In Baguio City, Philippines, Manny Pacquiao enters the Shape Up Boxing Gym to find himself in a house of mirrors. Every T-shirt is emblazoned with his face, every pair of shorts etched with his initials, every spectator's tongue poised to speak his name as he marches in and they whisper to themselves, "Manny Pacquiao," as if in utter shock to see the man here -- of all places -- in a boxing gym.
It is here that Pacquiao, 31, is preparing for his Nov. 13 showdown in Dallas at Cowboys Stadium for the WBC super welterweight title against Antonio Margarito (38-6), who will be the tallest and heaviest opponent the seven-division champion has ever faced. Pacquiao's regimen for the fight is no less strenuous than his previous 56 bouts: In a single day he ingests 7,000 calories over six meals; strategizes over 14 rounds of mitt work with trainer Freddie Roach; crunches out a few hundred sit-ups; and then, for a nightcap, plays several games of full-court basketball.
Before each training session, Pacquiao (51-3-2) grins as he steps into the elevated ring, contemplating what form of mental torture he'll enact on strength coach Alex Ariza, the overseer of Pacquiao's physically torturous isometric drills and daybreak sprints. As Ariza assists the fighter with his stretching, Pacquiao looks at him and pretends to cry: "My mommy! My mommy!" Ariza grinds his teeth.
Perhaps the trainer should have gotten the tattoo.
On Sept. 27, their first day of training in Baguio, Pacquiao asked Ariza to get a tattoo of a meteor on his left forearm. As Ariza declined the request, he said, "My mom would kill me." Stretching has begun with Pacquiao's taunts ever since.
Instead, it's Pacquiao's left forearm that bears the meteor tattoo, and Nike has made T-shirts memorializing it for Team Pacquiao (a playful band of cooks, assistants, hangers-on, advisers, childhood friends and grafters). Pacquiao recently offered one of his managers, Joe Ramos, $20,000 to get the tattoo, which led Ramos to put Pacquiao on the phone with his wife, who, on the verge of tears, pleaded with the champion to relent. She was successful -- for the time being.
Ariza's refusal was a reversal of sorts, as many members of Team Pacquiao volunteered their limbs for the tattoo. If the T-shirts with Pacquiao's face are a symbol of idolatry, the tattoo is one of supreme loyalty. It is an inked brotherhood extending through the Philippines, from his training assistant in Baguio to his chief of security in Manila to a local mayor from Sarangani Province, the district that Pacquiao now serves in Congress.
The hilltop city of Baguio is 5,100 feet above, and a six-hour car ride from, Pacquiao's congressional seat in Manila. The distance does not keep the newly elected congressman from staying informed. As he eats a plate of rice, white fish and beef stew on his bed, located on the third floor of the Cooyeesan Hotel Plaza in a section of dorms for Korean college students learning English, Pacquiao watches a rebroadcasting of congressional appropriation hearings.
While eating, Pacquiao offers a reporter in the room a plate of food. As with almost all moves the fighter makes, this serves two purposes: It is not only the gracious gesture of a kind host, but it also keeps the reporter's mouth too full to pester Pacquiao with questions while he consumes a massive caloric dose. Across the bed from Pacquiao sits Ariza, armed with a protein shake, monitoring Pacquiao's progress. "He's walking around now at 148 pounds," said Ariza. "We do everything backwards. Manny has to gain weight to make his target weight. A normal fighter has to lose weight -- but Manny isn't a normal fighter."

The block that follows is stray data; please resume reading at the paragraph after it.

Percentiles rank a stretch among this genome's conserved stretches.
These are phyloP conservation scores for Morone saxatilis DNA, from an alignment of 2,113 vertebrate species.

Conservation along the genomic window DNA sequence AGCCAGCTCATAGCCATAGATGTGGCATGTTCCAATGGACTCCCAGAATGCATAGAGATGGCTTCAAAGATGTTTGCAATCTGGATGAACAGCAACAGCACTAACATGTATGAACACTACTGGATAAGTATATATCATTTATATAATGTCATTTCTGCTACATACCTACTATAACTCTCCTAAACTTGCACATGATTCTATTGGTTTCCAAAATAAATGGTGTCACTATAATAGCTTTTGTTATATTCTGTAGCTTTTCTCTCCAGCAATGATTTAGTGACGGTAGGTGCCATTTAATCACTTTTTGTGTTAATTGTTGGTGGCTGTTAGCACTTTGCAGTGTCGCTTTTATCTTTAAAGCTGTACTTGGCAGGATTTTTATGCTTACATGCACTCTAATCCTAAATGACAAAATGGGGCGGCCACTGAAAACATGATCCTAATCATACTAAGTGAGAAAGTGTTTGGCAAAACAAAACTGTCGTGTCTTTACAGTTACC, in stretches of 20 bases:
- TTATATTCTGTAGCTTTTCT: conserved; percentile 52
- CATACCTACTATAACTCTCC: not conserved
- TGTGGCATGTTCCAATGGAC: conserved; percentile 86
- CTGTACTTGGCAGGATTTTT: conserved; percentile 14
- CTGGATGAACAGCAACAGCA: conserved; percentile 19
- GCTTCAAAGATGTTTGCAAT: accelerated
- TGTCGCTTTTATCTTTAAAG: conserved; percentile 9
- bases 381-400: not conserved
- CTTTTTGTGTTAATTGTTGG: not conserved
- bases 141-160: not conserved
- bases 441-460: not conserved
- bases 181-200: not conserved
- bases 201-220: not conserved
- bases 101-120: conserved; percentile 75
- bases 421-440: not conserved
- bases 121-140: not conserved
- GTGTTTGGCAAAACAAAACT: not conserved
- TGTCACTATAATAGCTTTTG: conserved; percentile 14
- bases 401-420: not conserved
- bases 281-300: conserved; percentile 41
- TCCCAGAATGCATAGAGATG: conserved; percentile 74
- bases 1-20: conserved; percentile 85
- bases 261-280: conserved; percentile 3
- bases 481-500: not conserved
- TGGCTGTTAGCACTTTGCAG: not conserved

On his first day of sparring against New Jersey native Glen Tapia (which is closed to the public and press), Pacquaio shows some troubling timing and an overeagerness to lunge with his punches. It's the usual rust of an elite boxer who is seeing his first punches in more than six months, the first since his unanimous decision over Joshua Clottey last March. What concerns Roach is Pacquiao's insistence on fighting with his back against the ropes. "Fighters that either use movement or never go to the ropes beat Margarito: Paul Williams, Daniel Santos and Shane Mosley," Roach said. "Go to the ropes and Margarito will break you down by throwing six- to eight-punch combinations."
The next day, while Roach and Pacquiao work mitts together, Pacquiao backs up to the ropes and asks a question: "What about when I am here?" Roach answers the question with one of his own: "Manny, how about don't be there?"
On his second day of sparring, against young contender Michael Medina (24-2-2), Pacquiao seems sharper and more focused. He also keeps the session open to the public. "I knew when Manny told the press they could stay, something was up," Medina said.
After sparring, Medina would be more experienced by four rounds and one black eye, noting, "I've never been through sparring like that." The statement holds a certain weight considering that three years prior, Medina sparred with Floyd Mayweather Jr. for his fight against Oscar De La Hoya.
When asked if the press access and consequent thrashing of his sparring partner were premeditated by Pacquiao, Roach grinned. "One-hundred percent," he said.
After the sparring, in a makeshift cardboard-reinforced changing room, Pacquiao sits alone with an assistant who helps him cut off his wraps, change and spray his T-shirt with Polo Blue cologne. Just outside, a throng waits for interviews, autographs and photo-ops. When asked if he ever tires of the adulation, Pacquiao laughs. "No, never," he said.
He was about to leave for Manila, where he would deliver, as the Philippine Star eloquently reported, "some speech somewhere." Pacquiao then exits the room to his house of mirrors: a constellation of flashing cameras, calls of his name and T-shirts featuring his likeness -- including the one he himself was wearing.